Andy Devine started as my Vegas name back in 2000 and then it evolved into a pseudonym that I've been using for conceptual writing for the last 10 years. It's always been a kind of open secret, so it seems a little silly to be doing this reveal, but I don't want anybody to feel duped. I want everybody to be in on it. Andy Devine's first book, WORDS, will be published by the great Publishing Genius next month.
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#255: The Alphabetical Andy Devine

Andy Devine was born in Flagstaff, Arizona and it is probably significant that his first name begins with the letter A. From an early age, Andy loved to play with his wooden letter blocks and as he got older he would alphabetize them into walls of letters. In kindergarten, he was mesmerized by the alphabet that hung over the chalkboard—both the uppercase and the lowercase. Andy did not talk much, though, so it was a while before his parents realized that he had a speech impediment, a kind of stutter (which some have sited this as a possible explanation for his conceptual fictions). When he was 8, there was a terrible incident concerning the family’s baby being killed, though it is unclear how and who killed the baby. It is known, however, that Devine was sent to live with his maternal grandparents in Toms River, New Jersey after this and worked in the family grocery store growing up there. He spent a lot of the daytime in the backyard where he taught himself to sit so still that birds would land on him and squirrels would crawl over him. In middle school, Andy started reading a lot of books, his favorites being dictionaries, encyclopedias, and thesauruses—anything that arranged the material alphabetically. In high school, Andy was a small forward on the basketball team and a middle-distance runner on the track team. He began to notice girls and fell in love with girl after girl whose names started with the letter A—Abby, Alice, Amy, Angie, Ann, Anna, Audrey (in that order). The first girl he ever kissed was named Birdy. In college, Andy played in a punk band called Babylonia that only played covers of songs that were written in languages they didn’t understand. And Andy studied library science and, after graduating, worked for a time at the main branch of the New York Public Library, but he eventually became disenchanted with the Dewey decimal system as an organizational system. While living in NYC, Andy developed a hatred for actors and a taste for a thoughtfully constructed indexes. In his late 20s, his girlfriend Zooey broke up with him and she was the last woman that he ever loved. Andy tried to read novels to console himself, but he felt as if novelists were choosing the wrong words. In response, Andy started creating lists of words that should and shouldn’t be used in fiction, works that became implicit critiques of contemporary writing and publishing. In spring 2010, Publishing Genius will bring out his first book, WORDS. Other acknowledgments of his remarkable work are the fact that Andy Devine Avenue (in Flagstaff, Arizona) is named after him and his mention in a Frank Zappa song (“Andy”). Someday, there will probably be a bridge or maybe a mountain that is named after him.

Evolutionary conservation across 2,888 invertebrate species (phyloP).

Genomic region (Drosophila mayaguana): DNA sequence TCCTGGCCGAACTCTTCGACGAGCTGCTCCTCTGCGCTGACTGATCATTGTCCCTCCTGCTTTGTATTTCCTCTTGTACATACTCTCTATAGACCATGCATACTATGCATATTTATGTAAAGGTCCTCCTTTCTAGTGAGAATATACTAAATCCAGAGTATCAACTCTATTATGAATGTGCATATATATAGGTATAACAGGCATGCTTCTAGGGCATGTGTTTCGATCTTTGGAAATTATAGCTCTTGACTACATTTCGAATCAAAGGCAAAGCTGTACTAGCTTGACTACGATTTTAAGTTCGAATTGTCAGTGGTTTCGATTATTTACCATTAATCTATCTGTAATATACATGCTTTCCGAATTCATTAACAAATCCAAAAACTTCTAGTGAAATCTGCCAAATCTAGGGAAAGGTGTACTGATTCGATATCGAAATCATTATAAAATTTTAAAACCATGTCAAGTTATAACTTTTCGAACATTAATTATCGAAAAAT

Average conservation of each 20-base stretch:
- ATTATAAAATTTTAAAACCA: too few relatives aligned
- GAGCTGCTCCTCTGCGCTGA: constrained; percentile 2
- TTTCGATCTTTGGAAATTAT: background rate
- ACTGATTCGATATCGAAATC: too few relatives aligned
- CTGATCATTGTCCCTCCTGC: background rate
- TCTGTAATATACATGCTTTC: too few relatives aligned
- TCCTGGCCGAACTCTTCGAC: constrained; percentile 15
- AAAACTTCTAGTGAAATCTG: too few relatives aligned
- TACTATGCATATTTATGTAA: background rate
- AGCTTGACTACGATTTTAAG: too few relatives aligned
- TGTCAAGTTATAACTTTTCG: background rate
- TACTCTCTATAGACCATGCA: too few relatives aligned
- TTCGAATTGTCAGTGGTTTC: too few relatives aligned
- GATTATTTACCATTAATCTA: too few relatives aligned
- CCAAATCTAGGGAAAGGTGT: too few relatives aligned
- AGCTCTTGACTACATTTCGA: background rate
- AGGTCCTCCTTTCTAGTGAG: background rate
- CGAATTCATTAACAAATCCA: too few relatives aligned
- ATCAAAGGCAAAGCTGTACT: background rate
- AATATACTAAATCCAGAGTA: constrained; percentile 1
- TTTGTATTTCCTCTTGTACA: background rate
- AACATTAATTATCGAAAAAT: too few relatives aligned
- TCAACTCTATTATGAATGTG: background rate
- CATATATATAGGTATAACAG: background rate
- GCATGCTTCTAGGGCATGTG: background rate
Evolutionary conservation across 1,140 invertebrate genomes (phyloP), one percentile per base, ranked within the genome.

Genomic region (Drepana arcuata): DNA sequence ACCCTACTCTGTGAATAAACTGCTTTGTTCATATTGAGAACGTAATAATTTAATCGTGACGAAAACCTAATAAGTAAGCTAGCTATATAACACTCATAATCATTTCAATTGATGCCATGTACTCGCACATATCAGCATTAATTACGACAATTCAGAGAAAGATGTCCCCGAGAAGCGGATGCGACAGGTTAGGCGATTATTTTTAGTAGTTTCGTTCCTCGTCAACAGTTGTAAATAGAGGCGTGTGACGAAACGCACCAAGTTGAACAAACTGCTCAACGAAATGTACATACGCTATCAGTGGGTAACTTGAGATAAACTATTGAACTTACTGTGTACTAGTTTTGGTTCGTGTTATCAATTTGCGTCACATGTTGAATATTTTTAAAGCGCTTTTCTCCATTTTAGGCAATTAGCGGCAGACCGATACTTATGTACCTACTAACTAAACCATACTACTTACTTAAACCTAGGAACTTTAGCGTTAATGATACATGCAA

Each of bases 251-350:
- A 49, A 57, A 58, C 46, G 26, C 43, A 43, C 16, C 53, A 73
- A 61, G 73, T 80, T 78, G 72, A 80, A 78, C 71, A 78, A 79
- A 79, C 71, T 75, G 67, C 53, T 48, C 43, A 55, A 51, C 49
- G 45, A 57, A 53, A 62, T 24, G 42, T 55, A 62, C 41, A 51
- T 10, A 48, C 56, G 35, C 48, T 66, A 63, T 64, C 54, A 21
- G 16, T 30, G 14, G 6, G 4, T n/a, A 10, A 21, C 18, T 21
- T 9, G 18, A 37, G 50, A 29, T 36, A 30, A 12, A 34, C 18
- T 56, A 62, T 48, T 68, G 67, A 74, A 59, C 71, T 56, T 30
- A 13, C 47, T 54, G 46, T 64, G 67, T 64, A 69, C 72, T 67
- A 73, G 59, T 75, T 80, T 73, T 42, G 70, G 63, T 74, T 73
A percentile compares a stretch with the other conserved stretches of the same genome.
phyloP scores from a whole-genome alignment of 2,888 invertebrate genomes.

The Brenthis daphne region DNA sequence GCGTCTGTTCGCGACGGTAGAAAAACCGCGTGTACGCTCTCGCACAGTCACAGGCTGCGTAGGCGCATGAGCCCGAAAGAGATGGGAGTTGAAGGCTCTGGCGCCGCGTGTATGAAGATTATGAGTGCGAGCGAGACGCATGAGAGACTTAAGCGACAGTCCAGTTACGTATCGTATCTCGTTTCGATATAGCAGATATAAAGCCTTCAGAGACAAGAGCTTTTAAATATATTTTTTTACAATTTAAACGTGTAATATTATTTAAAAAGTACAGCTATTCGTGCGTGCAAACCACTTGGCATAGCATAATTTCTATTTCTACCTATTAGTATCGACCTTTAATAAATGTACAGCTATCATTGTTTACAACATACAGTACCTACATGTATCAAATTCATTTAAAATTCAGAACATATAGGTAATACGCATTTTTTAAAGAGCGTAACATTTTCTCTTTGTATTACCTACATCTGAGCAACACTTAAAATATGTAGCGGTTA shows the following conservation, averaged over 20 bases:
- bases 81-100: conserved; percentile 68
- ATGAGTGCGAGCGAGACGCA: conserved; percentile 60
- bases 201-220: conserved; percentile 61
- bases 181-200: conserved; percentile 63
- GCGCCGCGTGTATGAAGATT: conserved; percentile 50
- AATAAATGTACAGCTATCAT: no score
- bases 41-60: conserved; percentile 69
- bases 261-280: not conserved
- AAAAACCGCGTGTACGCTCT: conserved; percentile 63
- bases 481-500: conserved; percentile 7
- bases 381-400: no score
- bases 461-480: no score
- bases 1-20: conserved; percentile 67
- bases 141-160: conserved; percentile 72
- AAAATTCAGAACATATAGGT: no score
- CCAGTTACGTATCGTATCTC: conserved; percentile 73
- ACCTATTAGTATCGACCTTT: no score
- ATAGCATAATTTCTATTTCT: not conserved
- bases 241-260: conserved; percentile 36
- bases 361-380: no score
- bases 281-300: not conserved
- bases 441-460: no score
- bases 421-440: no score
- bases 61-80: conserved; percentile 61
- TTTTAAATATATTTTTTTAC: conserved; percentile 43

[Read Andy Devine’s chapbook, As Day Same That the the Was Year. Pre-order Words by Andy Devine.]
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More Everyday Genius; More Andy Devine

This is my second week guest-editing Everyday Genius and today there is a great piece by Andy Devine. Yesterday was J.A. Pak's formally-inventive adaptation. Tomorrow is a Venn diagram from Ingrid Burrington. Then there'll be some Catherine Moran, and, of course, some Kim Chinquee. And, speaking of, there's an incredible interview with Andy Devine at elimae; the brilliant Josh Maday asks the great questions.
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Everyday Genius & Andy Devine

I'm guest-editing Everyday Genius for the month of August. Everyday Genius is the curious magazine arm of Adam Robinson's Publishing Genius Press. Today is Amelia Gray Day. Yesterday was a Sam Pinkism. Tomorrow and the next day and the next will be bits of genius from Ingrid Burrington, Aaron Burch, and Tria Andrews. The coming weeks will be filled with Kim Chinquee, Blake Butler, and the mysterious Andy Devine (speaking of, there's an incredible interview with Andy Devine at elimae; the brilliant Josh Maday asks the great questions).
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Andy Devine's First Review

I wrote a brief afterword for Andy Devine's chapbook, As Day Same That the the Was Year (Publishing Genius), which received a super nice review from Mud Luscious' J.A. Tyler. The chapbook is called "fascinating ... phenomenal ... strange and wonderful" and it is said that "perhaps every sentence of a young life could be created by combining and recombining the litany of its alphabet." The afterword is called "the perfect balance to the a-z explosion of words on the previous pages."